4.15 pm

In the light of the amendment made in the other place, and discussion about the issue, we have, as hon. Members will know, brought forward a revision that gives a clear indication of our intentions and provides

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the assurances that are being sought. Our amendment will mean that a resident will remain in an accommodation centre for a maximum of six months, unless in the particular circumstances of the case the Home Secretary decides that it is appropriate that the person should remain for a short time longer. If the Home Secretary does decide that, it will be for a maximum of a further three months.

We have also provided for an order, which will be subject to the affirmative resolution procedure, to be made allowing Parliament to shorten—only shorten—either or both of the six-month and additional three-month periods. That is a clear indication that we are not just saying that we will accept that those limits are as good as it gets. What that says is that we will continue to do all we can to drive down processing times in the way that we have done since 1997 to secure a speedy, fair and credible system that commands people's confidence.

The amendment made in the other place recognises that there will be exceptions, and our amendment follows that logic. There will be cases, for example, in which somebody is due to receive a determination shortly after the six-month time limit and it would make sense to require the person to remain for that short period beyond six months rather than to subject them—and the process—to upheaval. Of course, the intention will be to complete as many cases as possible, end to end, within the initial six months in the accommodation centre. However, some cases are particularly complex and documentation for them needs to be obtained from overseas or from other organisations. In other cases, the asylum seekers themselves may have delayed the process. In those instances, it is sensible to ensure that we have the capacity to require the applicant to remain for a short while longer in the accommodation centre.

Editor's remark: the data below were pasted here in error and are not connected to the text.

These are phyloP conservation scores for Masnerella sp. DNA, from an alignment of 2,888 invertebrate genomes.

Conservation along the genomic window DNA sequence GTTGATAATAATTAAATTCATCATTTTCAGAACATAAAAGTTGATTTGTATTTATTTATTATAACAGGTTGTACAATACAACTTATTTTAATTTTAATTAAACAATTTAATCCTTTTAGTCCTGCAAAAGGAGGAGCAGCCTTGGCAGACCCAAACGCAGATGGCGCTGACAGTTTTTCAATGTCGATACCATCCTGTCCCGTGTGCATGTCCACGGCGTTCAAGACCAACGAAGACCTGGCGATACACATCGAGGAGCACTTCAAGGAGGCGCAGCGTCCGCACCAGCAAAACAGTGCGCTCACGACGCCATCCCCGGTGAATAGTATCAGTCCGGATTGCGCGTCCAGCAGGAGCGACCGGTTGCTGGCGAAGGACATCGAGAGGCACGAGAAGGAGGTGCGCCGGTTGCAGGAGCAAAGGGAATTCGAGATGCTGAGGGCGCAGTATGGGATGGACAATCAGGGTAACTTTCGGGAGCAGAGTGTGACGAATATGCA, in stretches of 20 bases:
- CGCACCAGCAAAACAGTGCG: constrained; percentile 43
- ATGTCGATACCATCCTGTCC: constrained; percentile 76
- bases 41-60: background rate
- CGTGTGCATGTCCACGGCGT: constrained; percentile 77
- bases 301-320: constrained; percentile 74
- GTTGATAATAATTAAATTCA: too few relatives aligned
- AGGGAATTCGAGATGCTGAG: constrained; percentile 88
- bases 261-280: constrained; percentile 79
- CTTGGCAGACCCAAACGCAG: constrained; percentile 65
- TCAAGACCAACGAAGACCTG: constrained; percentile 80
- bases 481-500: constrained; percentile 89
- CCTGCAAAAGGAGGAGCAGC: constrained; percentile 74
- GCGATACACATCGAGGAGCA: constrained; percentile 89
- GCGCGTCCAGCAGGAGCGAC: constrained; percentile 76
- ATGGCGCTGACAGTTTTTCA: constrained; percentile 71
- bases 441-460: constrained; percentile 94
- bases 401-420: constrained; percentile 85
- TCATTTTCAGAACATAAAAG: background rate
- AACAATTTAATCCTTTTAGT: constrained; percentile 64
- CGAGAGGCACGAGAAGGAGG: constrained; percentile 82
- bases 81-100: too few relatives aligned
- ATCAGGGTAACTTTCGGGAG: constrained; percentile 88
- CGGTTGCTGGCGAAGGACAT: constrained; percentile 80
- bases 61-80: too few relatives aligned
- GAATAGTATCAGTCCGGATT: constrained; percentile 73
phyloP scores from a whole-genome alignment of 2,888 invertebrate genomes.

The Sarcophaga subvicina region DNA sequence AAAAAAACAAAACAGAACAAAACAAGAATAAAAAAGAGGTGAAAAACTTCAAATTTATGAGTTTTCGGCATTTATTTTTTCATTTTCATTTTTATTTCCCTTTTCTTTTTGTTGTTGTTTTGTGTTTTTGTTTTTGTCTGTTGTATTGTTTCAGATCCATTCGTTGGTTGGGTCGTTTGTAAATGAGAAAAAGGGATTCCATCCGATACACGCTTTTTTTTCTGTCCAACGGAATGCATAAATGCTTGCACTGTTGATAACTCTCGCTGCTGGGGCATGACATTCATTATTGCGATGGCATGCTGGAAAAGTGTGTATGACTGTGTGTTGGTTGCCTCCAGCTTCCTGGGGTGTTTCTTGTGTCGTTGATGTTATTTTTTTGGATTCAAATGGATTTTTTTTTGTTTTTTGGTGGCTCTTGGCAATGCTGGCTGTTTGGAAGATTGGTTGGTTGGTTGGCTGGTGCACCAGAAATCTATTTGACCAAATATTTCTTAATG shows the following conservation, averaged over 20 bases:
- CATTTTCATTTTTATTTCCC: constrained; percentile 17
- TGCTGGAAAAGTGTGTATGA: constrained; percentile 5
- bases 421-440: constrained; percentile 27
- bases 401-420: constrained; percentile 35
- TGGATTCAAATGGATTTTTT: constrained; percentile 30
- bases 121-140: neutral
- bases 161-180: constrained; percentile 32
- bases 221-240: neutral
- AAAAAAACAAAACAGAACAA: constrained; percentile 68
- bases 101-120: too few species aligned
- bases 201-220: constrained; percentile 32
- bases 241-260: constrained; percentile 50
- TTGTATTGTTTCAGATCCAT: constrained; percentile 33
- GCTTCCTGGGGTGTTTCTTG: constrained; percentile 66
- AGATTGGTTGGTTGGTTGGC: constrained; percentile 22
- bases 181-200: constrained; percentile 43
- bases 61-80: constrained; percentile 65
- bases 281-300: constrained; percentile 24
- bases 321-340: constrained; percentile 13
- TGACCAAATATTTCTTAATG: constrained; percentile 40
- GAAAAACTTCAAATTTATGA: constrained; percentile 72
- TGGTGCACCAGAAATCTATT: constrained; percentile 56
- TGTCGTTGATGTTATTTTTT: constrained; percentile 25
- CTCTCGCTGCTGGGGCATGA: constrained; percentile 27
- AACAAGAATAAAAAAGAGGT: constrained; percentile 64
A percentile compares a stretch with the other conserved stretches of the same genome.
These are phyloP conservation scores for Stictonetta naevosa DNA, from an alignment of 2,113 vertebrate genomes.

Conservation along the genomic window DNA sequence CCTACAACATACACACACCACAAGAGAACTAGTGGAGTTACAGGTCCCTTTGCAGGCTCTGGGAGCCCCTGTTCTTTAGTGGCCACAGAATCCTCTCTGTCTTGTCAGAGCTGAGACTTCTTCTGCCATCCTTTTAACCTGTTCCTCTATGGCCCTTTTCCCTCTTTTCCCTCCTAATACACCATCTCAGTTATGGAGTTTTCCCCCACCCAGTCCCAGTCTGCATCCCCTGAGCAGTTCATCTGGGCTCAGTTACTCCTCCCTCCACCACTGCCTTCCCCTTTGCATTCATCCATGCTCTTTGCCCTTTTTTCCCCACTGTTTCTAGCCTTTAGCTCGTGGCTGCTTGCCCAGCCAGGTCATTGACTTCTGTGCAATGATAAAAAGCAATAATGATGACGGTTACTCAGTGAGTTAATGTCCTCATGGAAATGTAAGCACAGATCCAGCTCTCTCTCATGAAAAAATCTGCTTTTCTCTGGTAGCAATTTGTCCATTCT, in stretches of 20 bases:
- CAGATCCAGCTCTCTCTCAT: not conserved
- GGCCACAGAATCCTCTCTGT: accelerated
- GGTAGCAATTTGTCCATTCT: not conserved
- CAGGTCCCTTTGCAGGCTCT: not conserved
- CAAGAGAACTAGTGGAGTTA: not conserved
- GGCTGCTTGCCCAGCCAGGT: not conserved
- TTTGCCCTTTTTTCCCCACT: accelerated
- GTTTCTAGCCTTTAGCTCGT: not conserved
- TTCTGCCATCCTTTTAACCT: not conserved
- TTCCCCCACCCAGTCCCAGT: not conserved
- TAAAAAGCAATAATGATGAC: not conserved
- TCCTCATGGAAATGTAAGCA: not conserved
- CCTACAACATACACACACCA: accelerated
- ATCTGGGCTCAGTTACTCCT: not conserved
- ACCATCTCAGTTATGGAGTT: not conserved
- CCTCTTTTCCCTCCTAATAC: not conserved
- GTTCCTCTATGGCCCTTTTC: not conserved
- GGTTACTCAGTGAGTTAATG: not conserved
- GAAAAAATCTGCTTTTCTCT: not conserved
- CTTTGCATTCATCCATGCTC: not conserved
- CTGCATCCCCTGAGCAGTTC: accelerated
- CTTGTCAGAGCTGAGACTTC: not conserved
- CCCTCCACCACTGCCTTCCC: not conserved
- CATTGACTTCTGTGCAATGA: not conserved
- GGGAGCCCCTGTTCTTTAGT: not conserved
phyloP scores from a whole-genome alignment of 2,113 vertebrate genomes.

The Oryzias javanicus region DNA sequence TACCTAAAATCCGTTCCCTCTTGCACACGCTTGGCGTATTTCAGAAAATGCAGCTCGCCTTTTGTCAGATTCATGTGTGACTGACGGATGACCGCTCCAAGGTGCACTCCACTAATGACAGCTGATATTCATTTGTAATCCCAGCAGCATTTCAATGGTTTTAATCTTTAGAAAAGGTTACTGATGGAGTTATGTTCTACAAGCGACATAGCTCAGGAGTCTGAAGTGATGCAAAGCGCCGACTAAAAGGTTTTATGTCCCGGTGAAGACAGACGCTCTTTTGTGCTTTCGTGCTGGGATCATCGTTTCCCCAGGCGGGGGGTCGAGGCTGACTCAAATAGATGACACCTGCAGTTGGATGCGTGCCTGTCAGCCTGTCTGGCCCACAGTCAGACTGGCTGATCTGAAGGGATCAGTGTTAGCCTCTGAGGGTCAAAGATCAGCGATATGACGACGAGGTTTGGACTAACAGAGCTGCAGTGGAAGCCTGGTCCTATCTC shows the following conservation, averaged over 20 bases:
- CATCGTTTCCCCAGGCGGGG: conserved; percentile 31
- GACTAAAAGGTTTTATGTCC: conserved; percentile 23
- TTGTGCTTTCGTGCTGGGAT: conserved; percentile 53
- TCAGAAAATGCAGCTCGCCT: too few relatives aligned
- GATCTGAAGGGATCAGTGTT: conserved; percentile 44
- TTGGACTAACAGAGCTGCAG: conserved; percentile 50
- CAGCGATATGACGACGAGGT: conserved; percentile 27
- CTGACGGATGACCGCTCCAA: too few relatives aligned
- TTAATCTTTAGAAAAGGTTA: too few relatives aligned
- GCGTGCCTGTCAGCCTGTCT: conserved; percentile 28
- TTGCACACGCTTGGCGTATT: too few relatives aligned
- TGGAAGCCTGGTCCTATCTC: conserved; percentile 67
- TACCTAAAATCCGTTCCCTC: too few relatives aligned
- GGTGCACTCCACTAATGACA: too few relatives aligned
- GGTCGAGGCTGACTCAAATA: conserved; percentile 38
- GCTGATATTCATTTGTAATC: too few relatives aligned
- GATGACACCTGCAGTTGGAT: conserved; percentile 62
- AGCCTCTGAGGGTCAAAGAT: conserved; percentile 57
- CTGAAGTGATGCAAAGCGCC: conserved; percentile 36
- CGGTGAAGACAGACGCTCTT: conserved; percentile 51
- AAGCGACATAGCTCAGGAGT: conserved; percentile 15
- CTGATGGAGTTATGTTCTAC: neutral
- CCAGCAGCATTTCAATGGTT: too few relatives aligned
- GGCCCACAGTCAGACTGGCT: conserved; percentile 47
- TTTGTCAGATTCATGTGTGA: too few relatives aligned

Furthermore, our amendment ensures that somebody may remain in an accommodation centre beyond the six-month period if they want to. Whatever views some appear to have about accommodation centres, our aim is to make them supportive environments where people will feel secure and where their needs will be met. It would make no sense to require someone to leave when they wished to stay.

The remaining amendments with which we are disagreeing—Lords amendments Nos. 41, 42 and 44—are consequential.

Simon Hughes: The Minister's announcement about time limits will be widely welcomed. Her announcement that the Government are willing to contemplate bringing the time limits down is also welcome. I am grateful that the Liberal Democrats' suggestions that we cannot reach our intended destination immediately, and that exceptions to the best practice should be allowed—such as permitting extensions to stays of a few more months—have been accepted, after passing between the Chambers. Am I right in thinking that the final package will apply to all people in accommodation centres, because that is slightly different from the original Government acceptance, which applied to families only? If that is the case, we will be entirely satisfied with the Government's proposal and will not push our four-month proposal this afternoon.